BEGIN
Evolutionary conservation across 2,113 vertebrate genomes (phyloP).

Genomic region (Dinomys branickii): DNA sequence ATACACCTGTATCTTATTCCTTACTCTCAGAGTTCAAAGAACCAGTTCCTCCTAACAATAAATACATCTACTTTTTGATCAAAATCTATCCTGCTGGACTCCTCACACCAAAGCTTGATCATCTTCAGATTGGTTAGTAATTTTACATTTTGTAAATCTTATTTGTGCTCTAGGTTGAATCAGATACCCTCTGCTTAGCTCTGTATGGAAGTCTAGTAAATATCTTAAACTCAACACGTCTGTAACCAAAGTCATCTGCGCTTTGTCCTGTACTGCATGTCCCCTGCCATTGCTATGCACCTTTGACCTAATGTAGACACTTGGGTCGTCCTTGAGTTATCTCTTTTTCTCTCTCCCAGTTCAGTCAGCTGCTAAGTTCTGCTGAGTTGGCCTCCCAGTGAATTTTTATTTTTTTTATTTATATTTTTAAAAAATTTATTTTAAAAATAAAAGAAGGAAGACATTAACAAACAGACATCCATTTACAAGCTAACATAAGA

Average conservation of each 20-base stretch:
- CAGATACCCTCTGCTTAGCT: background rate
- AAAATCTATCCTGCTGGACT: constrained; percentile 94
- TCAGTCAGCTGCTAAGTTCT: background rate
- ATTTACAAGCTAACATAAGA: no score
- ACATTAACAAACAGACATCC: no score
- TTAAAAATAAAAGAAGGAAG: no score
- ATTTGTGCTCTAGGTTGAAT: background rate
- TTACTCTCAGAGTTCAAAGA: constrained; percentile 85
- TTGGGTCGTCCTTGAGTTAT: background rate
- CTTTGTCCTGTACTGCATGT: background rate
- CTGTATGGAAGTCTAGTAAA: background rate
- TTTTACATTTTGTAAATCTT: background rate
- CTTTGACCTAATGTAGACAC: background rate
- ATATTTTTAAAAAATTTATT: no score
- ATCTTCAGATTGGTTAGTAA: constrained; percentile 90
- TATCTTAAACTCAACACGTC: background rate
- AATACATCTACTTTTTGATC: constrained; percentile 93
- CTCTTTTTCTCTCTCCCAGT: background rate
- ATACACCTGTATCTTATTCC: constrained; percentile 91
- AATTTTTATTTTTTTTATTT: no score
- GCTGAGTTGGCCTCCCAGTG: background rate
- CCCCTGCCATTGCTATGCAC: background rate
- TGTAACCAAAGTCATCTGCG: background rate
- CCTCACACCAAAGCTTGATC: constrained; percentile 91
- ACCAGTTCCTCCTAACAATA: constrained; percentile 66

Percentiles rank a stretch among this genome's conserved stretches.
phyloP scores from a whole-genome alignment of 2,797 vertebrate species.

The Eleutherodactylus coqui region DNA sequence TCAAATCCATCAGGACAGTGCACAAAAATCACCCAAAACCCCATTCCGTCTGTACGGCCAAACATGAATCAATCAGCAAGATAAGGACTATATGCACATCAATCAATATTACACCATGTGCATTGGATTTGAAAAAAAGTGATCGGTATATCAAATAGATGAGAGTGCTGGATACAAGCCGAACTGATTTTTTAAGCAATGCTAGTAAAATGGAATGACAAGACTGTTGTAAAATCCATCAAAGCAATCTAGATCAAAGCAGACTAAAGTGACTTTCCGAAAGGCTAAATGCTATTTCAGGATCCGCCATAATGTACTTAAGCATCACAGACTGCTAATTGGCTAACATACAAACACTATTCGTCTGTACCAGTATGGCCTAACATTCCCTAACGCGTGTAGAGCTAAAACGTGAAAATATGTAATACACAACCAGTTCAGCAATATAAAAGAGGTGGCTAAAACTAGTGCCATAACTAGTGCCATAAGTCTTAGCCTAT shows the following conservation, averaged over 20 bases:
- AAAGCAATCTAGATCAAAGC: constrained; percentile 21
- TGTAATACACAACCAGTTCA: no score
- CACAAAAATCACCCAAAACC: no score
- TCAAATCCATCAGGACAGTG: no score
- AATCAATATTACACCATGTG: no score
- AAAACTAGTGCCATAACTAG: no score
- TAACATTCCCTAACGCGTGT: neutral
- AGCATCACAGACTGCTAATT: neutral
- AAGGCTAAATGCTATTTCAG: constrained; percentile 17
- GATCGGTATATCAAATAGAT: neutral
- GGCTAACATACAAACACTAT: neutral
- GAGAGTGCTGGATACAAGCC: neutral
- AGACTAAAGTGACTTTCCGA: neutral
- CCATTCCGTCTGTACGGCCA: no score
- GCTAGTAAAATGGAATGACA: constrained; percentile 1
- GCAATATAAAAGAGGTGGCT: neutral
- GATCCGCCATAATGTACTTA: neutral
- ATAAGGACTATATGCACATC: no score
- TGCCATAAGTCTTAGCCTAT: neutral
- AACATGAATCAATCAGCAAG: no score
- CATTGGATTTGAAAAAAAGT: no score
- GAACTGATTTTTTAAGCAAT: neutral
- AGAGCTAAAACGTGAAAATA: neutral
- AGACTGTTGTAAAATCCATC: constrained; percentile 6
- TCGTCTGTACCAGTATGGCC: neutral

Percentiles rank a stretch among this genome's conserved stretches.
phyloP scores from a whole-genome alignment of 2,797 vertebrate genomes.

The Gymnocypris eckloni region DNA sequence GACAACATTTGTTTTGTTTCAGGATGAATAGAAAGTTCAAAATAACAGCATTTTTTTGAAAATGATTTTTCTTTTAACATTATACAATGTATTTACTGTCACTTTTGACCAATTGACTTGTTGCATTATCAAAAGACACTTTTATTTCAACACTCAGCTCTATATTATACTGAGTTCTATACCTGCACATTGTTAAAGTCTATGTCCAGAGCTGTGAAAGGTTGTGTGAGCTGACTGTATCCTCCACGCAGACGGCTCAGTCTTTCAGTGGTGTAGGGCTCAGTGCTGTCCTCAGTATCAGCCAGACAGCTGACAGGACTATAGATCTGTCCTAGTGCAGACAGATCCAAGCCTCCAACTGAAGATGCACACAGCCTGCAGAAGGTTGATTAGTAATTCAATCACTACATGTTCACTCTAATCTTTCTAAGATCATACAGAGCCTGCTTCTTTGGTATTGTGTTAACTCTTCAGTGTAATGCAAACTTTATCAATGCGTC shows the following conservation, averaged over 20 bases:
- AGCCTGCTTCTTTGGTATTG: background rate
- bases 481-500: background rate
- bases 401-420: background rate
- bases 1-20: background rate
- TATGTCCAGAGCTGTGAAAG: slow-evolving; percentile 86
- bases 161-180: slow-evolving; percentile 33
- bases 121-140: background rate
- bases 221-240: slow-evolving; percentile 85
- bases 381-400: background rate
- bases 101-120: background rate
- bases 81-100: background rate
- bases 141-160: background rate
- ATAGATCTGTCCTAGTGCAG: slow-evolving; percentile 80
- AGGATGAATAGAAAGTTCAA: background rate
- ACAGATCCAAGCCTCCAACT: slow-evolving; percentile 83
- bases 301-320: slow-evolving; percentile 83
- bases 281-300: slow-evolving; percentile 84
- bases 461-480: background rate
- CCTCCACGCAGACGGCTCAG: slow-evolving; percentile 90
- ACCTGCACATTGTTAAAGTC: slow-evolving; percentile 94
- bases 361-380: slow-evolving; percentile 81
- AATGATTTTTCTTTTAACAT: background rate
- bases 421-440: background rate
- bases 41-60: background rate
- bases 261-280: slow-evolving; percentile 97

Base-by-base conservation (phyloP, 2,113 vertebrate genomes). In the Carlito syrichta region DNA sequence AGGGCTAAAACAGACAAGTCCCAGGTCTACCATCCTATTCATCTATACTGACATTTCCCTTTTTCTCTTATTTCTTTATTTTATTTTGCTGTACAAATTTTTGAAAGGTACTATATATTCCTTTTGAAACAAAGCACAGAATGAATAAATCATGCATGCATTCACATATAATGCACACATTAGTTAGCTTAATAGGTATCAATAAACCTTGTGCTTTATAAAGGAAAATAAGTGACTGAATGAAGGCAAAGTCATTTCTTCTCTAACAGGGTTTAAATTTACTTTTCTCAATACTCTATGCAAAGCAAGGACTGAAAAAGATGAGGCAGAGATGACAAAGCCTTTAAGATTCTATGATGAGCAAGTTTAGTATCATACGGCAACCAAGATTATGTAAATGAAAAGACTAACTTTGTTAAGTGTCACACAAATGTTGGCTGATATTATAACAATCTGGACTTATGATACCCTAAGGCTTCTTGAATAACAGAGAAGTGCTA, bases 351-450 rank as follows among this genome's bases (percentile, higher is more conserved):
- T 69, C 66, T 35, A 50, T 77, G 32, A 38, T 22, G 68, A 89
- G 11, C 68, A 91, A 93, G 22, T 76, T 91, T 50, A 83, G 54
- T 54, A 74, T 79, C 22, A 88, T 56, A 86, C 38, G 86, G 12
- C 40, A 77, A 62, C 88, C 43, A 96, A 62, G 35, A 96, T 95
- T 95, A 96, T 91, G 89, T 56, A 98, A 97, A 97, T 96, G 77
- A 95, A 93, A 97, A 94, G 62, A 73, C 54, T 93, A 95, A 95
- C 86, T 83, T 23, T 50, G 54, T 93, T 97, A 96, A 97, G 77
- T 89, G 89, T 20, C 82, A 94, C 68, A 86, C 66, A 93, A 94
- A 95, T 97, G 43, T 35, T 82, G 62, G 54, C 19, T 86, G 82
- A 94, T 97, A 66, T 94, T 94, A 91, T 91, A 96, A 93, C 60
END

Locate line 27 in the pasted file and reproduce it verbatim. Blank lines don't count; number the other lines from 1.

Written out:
- CCTCACACCAAAGCTTGATC: constrained; percentile 91